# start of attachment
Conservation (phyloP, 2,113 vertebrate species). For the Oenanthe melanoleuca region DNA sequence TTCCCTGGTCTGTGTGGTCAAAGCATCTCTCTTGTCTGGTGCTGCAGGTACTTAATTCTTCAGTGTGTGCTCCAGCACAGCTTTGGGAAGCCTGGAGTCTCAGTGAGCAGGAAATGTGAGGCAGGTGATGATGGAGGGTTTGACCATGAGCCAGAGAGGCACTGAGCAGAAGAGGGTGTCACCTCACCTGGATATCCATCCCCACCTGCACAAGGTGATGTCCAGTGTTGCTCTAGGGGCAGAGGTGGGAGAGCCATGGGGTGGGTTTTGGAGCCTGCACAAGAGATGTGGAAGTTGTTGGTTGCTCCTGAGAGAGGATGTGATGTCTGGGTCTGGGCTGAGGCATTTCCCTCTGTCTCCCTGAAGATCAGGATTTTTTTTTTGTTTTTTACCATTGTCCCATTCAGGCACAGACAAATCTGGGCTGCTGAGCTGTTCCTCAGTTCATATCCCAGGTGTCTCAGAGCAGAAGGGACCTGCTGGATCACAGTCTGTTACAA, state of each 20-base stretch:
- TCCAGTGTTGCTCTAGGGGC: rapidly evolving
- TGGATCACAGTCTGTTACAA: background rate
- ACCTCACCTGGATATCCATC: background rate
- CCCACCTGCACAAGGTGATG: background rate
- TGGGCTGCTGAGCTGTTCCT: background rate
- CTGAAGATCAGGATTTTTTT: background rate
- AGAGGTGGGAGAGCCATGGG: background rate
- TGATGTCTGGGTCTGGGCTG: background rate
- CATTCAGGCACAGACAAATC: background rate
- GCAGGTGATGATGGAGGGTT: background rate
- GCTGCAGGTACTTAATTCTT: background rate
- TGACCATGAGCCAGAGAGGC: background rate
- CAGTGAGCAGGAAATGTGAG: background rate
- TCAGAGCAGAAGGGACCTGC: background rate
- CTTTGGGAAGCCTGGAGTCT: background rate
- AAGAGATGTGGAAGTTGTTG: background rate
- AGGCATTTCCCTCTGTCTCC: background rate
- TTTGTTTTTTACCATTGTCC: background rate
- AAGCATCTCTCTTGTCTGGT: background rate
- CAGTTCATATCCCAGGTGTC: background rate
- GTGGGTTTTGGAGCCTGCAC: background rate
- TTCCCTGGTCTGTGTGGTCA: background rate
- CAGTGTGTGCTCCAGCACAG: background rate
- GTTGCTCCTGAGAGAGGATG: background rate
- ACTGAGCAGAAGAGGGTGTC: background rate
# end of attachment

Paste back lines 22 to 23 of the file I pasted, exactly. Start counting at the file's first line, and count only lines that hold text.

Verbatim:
- GTGGGTTTTGGAGCCTGCAC: background rate
- TTCCCTGGTCTGTGTGGTCA: background rate